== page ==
I made no new purchases and only made use of whatever items I had on hand. You can modify the dimensions or materials to suit your needs.
Step 1: Materials
Materials I used to make a 2-panel, 36" x 18" Shoji screen:
4 pieces of cardboard (36" x 18"), the thicker the better. These pieces were all taken from a single moving box that I had. Cut carefully and make your edges as clean as possible. You can find free cardboard on Craigslist, if you live in the U.S. People that have recently moved or have bought furniture will usually be eager to get rid of their excess cardboard boxes and will list them for free.
12 pieces of onion-skin paper (8.5" x 11"). These can be purchased at any office supply store. You can substitute onion paper with rice paper, vellum, or any other semi-transparent paper. The semi-transparency will filter light and give it a nice glow.
3 Cable ties/Zip ties
Other items: ruler, fat color markers, pen/pencil, clear tape, box cutter, glue. I would've used Gorilla Glue, if I had any. ;-)
Step 2: Paper Layout
Step 3: The artist in me
I did not extend my drawing to the very edges of the paper, because this will covered by the borders of the cardboard.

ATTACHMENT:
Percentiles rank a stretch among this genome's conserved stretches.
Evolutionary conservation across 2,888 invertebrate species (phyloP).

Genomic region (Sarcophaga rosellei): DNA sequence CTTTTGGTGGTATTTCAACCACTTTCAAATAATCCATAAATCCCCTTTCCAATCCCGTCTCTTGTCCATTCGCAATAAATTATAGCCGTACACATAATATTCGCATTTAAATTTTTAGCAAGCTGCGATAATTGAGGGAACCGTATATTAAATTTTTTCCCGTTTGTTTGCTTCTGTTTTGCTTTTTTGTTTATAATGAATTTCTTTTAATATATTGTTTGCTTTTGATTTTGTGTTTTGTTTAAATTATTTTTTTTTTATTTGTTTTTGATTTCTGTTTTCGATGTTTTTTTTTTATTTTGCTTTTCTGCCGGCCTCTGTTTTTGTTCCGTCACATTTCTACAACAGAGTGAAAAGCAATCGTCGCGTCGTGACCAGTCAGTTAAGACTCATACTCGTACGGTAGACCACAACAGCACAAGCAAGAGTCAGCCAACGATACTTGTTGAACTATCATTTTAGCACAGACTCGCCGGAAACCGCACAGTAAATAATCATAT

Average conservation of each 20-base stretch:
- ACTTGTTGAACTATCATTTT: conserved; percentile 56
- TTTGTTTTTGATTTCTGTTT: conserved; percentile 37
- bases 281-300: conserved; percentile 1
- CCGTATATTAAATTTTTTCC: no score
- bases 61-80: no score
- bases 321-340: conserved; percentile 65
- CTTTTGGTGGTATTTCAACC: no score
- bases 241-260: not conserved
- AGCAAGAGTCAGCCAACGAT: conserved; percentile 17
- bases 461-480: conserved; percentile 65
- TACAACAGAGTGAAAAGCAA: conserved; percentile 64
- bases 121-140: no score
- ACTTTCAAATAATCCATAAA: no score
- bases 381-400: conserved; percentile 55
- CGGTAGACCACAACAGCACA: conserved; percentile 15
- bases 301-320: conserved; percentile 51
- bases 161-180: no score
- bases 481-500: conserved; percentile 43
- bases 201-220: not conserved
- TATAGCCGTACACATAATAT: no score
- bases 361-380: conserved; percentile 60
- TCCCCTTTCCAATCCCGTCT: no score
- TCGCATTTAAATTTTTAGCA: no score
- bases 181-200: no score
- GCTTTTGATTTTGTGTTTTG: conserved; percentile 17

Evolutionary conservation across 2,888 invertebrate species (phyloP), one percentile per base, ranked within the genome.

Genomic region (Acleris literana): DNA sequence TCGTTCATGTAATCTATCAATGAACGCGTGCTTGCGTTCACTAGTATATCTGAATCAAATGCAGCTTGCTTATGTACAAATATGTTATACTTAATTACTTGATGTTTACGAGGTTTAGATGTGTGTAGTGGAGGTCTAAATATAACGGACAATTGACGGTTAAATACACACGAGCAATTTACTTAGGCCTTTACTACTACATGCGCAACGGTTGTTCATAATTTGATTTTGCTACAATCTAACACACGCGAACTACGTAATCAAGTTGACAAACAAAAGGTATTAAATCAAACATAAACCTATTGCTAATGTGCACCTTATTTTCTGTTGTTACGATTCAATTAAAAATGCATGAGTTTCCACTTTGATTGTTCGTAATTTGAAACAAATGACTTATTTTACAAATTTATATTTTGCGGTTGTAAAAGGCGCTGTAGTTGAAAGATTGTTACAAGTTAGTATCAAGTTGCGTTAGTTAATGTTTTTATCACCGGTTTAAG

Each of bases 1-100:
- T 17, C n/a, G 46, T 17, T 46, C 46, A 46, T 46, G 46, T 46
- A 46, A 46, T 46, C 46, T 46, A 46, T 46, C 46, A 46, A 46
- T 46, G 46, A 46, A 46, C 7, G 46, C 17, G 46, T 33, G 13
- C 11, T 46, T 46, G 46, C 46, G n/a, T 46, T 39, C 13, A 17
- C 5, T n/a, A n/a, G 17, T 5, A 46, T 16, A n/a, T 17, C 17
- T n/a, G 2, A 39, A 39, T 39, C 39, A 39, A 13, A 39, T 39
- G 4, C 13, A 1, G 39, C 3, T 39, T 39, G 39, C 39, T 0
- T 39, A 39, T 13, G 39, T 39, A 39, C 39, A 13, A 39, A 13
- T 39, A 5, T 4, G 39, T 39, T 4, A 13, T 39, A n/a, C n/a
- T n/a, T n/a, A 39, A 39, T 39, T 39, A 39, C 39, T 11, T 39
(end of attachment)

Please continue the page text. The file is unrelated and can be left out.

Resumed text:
Step 4: Using my left cerebral hemisphere
I made the bottom border about 6" from the bottom. If you're making your screen taller, you will need to make the bottom border larger (higher) so that the screen will hold its rigidity. For instance, if you're making a 72" x 18" screen, make the bottom border at least 20" high.
Next separate your drawing, and place 1 half on top of one of your cardboards and start making marks so that you will know where to cover the seams of the paper. You will want to make your "seam" borders (where each paper is connected) about 1" wide, and make sure that these borders cover your paper seams.
Once you've made all your marks, lay your drawing on top again to make sure that all the seams are covered. You should be able to see all your lines through the transparency of the paper.
Step 5: Clean cut
I find it easier to cut cardboard on top of my carpet rather than on tile. If you need to, use a ruler to guide your box cutter. Use your first cut-out as a template for the rest of the cardboards. Again, make sure you are not making any marks on the clean side.
Step 6: Gorilla glue
Do this with the rest of your panels.
Step 7: Done!
Your very own cardboard Shoji Screen is now completed! I placed my Shoji screen in front of my fishtank to capture the light effect in the background. This project took me around 2 hours to complete.
I hope you enjoyed this Instructable, and I would appreciate any feedback and votes. Thanks!